Challenging the One-Dose-Fits-All Model for Insulin in the Acute Treatment of Pediatric Diabetic Ketoacidosis. A Critical Appraisal of "low-Dose Versus Standard-Dose Insulin in Pediatric Diabetic Ketoacidosis: A Randomized Clinical Trial" by Nallasamy et al (JAMA Pediatrics 2014; 168:999-1005)

Research output: Contribution to journalArticlepeer-review

Abstract

Objective: To review the findings and discuss the implications of the use of low-dose insulin infusions in pediatric diabetic ketoacidosis compared with standard-dose insulin. Data Sources: A search of the electronic PubMed database was used to perform the clinical query as well as to search for additional relevant literature. Study Selection and Data Extraction: The article by Nallasamy K et al "Low-Dose vs Standard-Dose Insulin in Pediatric Diabetic Ketoacidosis: A Randomized Clinical Trial. JAMA Pediatrics 2014; 17:e477-e480" was selected for critical appraisal and literature review. Data Synthesis: The authors performed a randomized controlled trial among 50 consecutive patients of 0-12 years old presenting to the emergency department in diabetic ketoacidosis. They found that low-dose (0.05 U/kg/hr) insulin infusion was noninferior to standard-dose (0.1 U/kg/hr) insulin in terms of resolution of hyperglycemia and acidosis with a trend toward lower rates of therapy-related complications in the low-dose group. Conclusions: Low-dose insulin infusion is noninferior to standard-dose insulin in the treatment of younger pediatric patients with diabetic ketoacidosis and may lead to fewer therapy-related complications.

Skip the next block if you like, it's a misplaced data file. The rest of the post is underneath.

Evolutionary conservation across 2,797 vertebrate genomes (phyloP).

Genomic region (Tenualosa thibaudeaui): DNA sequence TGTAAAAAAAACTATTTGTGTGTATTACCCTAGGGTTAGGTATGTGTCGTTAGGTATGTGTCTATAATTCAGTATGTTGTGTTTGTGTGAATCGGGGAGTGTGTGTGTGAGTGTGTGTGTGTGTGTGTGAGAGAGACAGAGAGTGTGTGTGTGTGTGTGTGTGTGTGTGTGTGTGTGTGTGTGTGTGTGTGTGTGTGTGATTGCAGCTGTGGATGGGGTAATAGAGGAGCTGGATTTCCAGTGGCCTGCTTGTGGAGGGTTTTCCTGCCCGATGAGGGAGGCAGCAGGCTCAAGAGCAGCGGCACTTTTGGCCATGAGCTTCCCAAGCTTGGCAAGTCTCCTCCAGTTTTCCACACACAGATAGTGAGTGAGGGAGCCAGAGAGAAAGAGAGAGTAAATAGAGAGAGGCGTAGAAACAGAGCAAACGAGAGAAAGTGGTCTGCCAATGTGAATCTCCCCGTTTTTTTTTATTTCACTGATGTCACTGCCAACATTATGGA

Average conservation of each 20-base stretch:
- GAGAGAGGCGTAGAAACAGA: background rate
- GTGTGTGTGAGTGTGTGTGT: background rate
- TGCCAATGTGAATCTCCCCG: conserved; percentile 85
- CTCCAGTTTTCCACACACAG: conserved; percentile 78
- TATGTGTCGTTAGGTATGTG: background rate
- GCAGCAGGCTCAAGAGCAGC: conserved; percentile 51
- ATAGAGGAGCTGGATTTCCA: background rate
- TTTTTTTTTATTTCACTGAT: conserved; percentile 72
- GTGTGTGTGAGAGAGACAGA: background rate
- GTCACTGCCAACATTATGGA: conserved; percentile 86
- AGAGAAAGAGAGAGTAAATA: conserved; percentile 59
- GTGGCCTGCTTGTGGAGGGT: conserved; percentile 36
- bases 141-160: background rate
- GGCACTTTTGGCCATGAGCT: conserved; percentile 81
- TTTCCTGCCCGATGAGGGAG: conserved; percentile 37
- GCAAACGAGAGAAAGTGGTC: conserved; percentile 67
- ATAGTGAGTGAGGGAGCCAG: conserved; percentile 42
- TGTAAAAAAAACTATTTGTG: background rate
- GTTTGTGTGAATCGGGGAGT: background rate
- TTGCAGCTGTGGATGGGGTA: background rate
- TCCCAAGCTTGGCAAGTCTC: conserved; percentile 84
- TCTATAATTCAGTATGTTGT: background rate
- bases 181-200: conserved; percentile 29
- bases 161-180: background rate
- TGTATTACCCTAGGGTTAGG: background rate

Original languageEnglish (US)
Pages (from-to)e477-e480
JournalPediatric Critical Care Medicine
Volume17
Issue number10
DOIs
StatePublished - Oct 1 2016
Externally publishedYes

Keywords

  • diabetic ketoacidosis
  • evidence-based medicine
  • low-dose insulin
  • pediatric critical care
  • randomized controlled trial

ASJC Scopus subject areas

  • Pediatrics, Perinatology, and Child Health
  • Critical Care and Intensive Care Medicine

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